Bordeaux Classifications

Bordeaux wines are famous for full-bodied red wine blends tasting of dark fruit and spices, dry white wines with tropical fruit, and luscious sweet wines.


Within the region of Bordeaux you'll find several special classifications on bottle labels. In fact, there are five different cru classification systems used throughout the region!

What's interesting to note is that all of the systems have tremendous wineries within them, so it's a great way to find high quality wines.

1855 Grand Cru

1855 Grand Cru Classé

During Napoleon's rule, an effort was made to categorize the best wineries in Bordeaux. The classification includes 5 quality tiers and a total of 88 wineries. What's surprising is that the still stands today!

Of the 88 wineries, 60 wineries sit in Médoc, one sits in Pessac-Léognan, and 27 sit Sauternes and Barsac. There are only 5 wineries on the top tier.


Cru Bourgeois

For the longest time, if you weren't on the 1855 Grand Cru Classé system, you were basically a second-class winery–even if you made delicious wine! So, in an attempt to level the playing field in the Médoc region, another cru system was created: Cru Bourgeois (1932) with about 250 producers today!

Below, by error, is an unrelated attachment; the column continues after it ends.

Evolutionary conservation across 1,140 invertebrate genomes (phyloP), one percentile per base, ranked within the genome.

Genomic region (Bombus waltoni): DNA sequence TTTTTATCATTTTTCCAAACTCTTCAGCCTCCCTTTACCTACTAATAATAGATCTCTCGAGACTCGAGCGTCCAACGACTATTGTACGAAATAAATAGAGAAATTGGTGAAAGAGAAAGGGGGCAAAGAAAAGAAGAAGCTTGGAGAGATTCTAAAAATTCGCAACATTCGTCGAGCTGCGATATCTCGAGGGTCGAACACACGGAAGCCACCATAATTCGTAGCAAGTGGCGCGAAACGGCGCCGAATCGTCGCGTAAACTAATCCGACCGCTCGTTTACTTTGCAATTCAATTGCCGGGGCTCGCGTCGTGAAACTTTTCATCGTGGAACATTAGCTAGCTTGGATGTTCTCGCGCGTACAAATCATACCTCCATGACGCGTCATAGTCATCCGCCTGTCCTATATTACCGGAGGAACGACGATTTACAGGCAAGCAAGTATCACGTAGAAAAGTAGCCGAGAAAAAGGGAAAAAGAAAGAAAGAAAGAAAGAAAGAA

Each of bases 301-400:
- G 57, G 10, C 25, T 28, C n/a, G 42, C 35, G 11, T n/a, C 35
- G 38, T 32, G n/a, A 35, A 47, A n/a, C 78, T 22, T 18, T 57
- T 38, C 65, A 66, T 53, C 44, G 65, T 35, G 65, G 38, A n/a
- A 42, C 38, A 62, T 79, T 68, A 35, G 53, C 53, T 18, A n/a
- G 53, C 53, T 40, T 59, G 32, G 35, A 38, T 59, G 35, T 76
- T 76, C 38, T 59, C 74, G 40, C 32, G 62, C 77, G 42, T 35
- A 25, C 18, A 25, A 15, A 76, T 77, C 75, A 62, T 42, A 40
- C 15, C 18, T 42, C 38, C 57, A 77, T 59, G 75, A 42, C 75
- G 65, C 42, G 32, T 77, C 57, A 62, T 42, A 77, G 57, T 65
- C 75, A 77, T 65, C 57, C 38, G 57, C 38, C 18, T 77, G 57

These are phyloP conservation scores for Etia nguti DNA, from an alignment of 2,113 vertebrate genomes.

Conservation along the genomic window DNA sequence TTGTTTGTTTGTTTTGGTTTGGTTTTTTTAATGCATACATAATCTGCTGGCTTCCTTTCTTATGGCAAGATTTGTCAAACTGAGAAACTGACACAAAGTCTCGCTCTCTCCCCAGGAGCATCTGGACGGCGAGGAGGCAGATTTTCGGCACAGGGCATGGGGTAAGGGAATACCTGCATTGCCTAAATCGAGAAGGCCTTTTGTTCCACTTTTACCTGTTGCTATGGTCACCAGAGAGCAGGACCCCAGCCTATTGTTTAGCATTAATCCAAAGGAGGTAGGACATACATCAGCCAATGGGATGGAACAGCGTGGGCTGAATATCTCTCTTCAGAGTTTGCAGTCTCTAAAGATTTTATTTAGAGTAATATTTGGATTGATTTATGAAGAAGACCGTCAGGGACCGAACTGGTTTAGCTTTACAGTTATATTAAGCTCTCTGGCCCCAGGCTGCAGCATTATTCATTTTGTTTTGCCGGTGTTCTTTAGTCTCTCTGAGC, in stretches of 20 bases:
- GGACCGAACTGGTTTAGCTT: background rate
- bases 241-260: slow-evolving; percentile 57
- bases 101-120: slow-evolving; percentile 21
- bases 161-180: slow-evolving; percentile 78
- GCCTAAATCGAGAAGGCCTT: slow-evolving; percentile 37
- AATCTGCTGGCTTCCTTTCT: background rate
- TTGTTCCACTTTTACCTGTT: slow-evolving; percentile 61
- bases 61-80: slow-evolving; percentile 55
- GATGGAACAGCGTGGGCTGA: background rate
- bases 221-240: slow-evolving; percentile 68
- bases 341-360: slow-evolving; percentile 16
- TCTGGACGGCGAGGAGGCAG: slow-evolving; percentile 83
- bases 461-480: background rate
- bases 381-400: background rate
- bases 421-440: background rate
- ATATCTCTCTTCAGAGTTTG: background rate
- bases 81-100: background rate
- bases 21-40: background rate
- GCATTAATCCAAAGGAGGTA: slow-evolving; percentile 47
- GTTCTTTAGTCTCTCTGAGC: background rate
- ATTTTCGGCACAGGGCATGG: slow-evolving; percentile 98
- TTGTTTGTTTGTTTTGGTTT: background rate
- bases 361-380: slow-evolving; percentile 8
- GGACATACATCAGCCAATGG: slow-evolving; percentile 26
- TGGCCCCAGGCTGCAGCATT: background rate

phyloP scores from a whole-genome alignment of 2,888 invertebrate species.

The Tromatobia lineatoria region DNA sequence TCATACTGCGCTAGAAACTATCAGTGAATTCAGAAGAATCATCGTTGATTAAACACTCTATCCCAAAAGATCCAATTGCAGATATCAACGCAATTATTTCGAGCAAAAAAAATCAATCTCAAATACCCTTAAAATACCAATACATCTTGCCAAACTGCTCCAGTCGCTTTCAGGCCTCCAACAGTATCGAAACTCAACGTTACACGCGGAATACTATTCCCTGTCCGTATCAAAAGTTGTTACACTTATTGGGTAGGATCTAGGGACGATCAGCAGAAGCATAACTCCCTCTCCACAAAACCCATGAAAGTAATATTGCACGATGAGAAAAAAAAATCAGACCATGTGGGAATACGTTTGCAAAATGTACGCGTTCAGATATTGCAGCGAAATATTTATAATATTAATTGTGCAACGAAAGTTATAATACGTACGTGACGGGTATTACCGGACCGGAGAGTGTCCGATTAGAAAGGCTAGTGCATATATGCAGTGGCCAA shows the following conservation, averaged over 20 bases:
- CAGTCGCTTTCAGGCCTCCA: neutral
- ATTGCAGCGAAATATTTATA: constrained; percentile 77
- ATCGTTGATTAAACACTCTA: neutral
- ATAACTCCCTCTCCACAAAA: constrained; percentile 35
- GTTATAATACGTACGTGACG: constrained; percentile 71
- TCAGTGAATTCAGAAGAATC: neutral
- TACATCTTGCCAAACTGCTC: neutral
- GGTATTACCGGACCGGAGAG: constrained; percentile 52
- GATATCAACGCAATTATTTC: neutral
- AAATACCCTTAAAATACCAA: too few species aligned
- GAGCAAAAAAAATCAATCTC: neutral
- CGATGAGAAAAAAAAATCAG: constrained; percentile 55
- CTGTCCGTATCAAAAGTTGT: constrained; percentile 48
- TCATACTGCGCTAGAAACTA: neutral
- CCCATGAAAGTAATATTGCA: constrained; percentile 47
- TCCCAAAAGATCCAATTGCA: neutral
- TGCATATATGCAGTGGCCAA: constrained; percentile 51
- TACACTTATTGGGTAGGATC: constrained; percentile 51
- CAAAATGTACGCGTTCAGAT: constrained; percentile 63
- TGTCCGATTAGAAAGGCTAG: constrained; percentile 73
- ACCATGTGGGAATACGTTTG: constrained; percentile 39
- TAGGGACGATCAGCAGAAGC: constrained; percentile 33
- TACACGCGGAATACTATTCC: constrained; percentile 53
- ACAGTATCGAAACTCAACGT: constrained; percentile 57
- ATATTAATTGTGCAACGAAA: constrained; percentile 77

Cru Classé de Graves

Sometimes this classification is called the Cru Classé de Pessac-Léognan because all the wineries are in Pessac! This cru classé system is quite small – just 16 wineries. What makes it unique is that it's one of the only crus in Bordeaux that features white wines prominently.


Saint-Émilion Grand Cru Classé

On the right bank, you'll find one of the most prestigious (and contentious) classification systems. The Grand Crus de Saint-Émilion was established in 1954 and has two tiers: Grand Cru Classé and Premier Grand Cru Classé. Within the Premier Grand Cru Classé category there are two divisions, A and B.

What makes this system unique is that wineries are reclassified every 10 years based on quality. And this means if you don't continue to make great wine, you will lose your cru status!

Currently, there are 64 wineries with "Grand Cru Classé" status, and 18 wineries with "Premier Grand Cru Classé" status. Of the 18 Premier Grand Cru Classé wineries 4 fall into the “A” category and 14 into “B”.

Premier Grand Cru Classé “A” wineries are considered some of the finest wines in Bordeaux, though it's useful to note that a couple famous wineries in Saint-Émilion recently refuse to be classified.


Bordeaux and Bordeaux Supérieur

On the regional level, you'll find a couple of differences on the label.

  • Bordeaux – This is the basic classification of Bordeaux which includes red, white, rosé, "clairet" (a darker traditional rosé) and sparkling Crémant de Bordeaux. These are affordable, daily drinkers–food wines.
  • Bordeaux Supérieur – This regional classification has slightly more rigorous grape quality standards and can be found on dry white and red wines from Bordeaux. Some producers make their "Grand Vin" (best wine) a Bordeaux Supérieur so it's an interesting appellation to look for quality from lesser known wineries.